We might well postulate some period in the history of that universe where impulse drives were FTL, either because the technology was different, or because the terminology was. But that period shouldn't contain "Balance of Terror" or the rest of TOS, because impulse drive there was established as STL in the general sense.
Balance of Terror still holds up extremely well, despite some rather (to us Trekkers) glaring continuity issues. The script may not have been perfect, but it's still a great story that more than overcomes the flaws.
They really aren't continuity errors per se, it's just that they became errors later on.
It is a good story, still.
What flaws, and what continuity issues? The series was only a few episodes old, there wasn't a hell of a lot of continuity to follow.
Totally agree. That was kind of the point I was driving at, but didn't make it very well.
I don't tend to sweat the continuity issues in the early episodes, but... We might get a little wiggle room for Scotty if we focus on the power being impulse, rather than the propulsion. That is to say, the Romulans are generating power for their warp drive with systems (fusion?) similar to Enterprise's impulse engines, rather than the anti-matter annihilation of Enterprise's warp engines. This could mean a lower top speed overall, or an endurance problem that Enterprise could overcome in a long chase.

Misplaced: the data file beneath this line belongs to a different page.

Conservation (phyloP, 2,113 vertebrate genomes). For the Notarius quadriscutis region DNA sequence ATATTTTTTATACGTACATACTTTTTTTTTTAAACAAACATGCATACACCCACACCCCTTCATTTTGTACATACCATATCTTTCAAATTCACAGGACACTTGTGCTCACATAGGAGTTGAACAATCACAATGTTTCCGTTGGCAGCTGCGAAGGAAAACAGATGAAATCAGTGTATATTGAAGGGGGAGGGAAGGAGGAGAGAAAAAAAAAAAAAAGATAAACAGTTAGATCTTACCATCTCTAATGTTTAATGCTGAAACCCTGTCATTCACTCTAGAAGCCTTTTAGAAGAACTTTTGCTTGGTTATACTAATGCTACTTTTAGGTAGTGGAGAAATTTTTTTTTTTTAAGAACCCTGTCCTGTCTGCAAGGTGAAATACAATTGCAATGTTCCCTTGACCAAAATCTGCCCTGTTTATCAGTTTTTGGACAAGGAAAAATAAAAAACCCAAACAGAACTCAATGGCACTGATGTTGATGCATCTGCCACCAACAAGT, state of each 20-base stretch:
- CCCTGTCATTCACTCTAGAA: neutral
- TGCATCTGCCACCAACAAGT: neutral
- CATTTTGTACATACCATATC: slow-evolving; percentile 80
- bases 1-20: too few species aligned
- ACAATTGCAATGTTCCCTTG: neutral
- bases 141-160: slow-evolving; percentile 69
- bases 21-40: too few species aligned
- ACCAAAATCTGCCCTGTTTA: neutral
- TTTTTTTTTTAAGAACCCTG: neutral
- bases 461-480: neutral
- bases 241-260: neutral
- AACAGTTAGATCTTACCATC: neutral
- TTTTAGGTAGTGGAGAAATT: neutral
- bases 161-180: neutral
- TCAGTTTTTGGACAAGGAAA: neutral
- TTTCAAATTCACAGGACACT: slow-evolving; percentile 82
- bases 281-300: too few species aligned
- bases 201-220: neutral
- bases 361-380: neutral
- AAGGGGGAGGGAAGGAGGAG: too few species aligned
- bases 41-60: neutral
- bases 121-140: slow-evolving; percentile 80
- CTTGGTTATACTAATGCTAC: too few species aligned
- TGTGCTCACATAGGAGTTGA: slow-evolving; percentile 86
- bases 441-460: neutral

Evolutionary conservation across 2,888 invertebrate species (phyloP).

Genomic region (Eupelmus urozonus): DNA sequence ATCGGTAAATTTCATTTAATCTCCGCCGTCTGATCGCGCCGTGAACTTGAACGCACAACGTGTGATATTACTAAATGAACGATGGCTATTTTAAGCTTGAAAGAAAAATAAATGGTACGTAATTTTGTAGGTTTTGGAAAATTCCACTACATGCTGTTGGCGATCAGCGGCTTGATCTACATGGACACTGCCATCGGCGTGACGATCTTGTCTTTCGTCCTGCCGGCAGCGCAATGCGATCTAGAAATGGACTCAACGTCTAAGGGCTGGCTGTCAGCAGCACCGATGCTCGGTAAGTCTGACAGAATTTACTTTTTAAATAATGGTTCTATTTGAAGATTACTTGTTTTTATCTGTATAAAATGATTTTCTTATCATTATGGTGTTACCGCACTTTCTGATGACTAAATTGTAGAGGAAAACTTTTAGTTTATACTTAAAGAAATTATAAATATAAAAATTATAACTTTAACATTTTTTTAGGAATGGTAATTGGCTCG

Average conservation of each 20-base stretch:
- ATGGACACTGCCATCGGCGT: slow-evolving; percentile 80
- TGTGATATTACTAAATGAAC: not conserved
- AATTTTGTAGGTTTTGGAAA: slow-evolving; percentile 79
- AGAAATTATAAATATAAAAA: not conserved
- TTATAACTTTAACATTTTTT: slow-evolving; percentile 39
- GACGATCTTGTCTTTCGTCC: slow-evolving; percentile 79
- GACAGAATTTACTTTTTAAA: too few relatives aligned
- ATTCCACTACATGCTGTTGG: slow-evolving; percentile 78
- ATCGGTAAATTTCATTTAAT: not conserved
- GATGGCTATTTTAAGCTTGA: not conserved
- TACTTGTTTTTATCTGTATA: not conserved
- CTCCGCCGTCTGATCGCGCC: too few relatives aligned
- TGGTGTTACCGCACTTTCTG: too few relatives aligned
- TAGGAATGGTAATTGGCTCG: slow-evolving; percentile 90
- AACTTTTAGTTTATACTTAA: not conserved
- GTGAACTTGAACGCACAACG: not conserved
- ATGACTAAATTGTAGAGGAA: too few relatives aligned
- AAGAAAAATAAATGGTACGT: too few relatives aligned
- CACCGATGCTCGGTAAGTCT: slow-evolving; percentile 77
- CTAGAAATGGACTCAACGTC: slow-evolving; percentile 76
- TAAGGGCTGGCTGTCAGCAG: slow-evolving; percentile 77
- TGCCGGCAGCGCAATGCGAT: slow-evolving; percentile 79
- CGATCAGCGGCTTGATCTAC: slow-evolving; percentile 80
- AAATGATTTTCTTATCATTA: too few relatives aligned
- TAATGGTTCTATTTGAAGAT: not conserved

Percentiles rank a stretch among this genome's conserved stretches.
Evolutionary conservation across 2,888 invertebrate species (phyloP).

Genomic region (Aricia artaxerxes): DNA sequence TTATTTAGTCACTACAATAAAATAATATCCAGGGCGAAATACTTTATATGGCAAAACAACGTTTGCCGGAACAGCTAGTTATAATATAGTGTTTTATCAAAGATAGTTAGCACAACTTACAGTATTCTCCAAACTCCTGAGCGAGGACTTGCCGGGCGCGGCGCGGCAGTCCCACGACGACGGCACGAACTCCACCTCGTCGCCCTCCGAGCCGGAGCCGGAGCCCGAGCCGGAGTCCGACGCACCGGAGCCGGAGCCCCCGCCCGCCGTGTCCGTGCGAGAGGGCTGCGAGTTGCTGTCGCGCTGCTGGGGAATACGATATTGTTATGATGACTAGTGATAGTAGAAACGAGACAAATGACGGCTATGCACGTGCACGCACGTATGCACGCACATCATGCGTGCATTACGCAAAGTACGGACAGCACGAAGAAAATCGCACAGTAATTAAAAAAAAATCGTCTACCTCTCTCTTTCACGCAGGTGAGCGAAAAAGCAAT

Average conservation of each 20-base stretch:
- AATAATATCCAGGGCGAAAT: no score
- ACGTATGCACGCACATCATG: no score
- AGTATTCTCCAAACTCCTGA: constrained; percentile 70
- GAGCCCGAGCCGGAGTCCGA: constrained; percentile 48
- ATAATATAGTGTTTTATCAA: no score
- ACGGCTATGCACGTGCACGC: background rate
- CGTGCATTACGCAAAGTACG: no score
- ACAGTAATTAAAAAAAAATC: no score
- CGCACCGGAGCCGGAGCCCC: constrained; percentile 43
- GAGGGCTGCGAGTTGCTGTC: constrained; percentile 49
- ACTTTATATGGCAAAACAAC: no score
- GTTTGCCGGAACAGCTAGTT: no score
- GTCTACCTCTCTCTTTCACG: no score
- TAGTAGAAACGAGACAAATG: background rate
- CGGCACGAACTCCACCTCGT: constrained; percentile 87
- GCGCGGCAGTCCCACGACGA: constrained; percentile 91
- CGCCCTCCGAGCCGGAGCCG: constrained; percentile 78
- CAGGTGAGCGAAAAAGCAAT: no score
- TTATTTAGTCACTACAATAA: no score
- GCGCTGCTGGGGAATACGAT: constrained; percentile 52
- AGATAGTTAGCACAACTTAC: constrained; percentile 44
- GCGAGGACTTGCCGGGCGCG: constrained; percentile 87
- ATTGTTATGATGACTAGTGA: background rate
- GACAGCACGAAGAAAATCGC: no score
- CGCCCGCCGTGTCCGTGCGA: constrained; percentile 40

The real reason for the line, of course, is to preserve the tradition of the speed advantage of the destroyer over the U-boat.
Ha ha, they pinched this from the old submarine war movies.
Balance of Terror was awesome; a terrific episode that set the bar for later episodes. Being that it was set so early in the series, it's not surprising that it is a little rough around the edges. All the series went through growing pains as they struggled to define themselves. It's a shame that BOT wasn't filmed later after they had gotten the kinks out but it is what it is.
The "phasers" were definitely inconsistent with what we saw later and the requirement to fire them from a remote location from the bridge was even worse. Oh, well.
Scotty's comment about their power being simple impulse is unfortunate but easily dismissed as their power source being from fusion rather than matter/antimatter reactors. It's poor terminology but no worse than our current use of terms like, "blood relatives" instead of "gene relatives" more than half a century after the discovery of DNA.
...Hell, for all we know, "simple impulse" is a popular if mild insult in the 23rd century, rather than a technical term. Sort of like a task or an expense being "peanuts".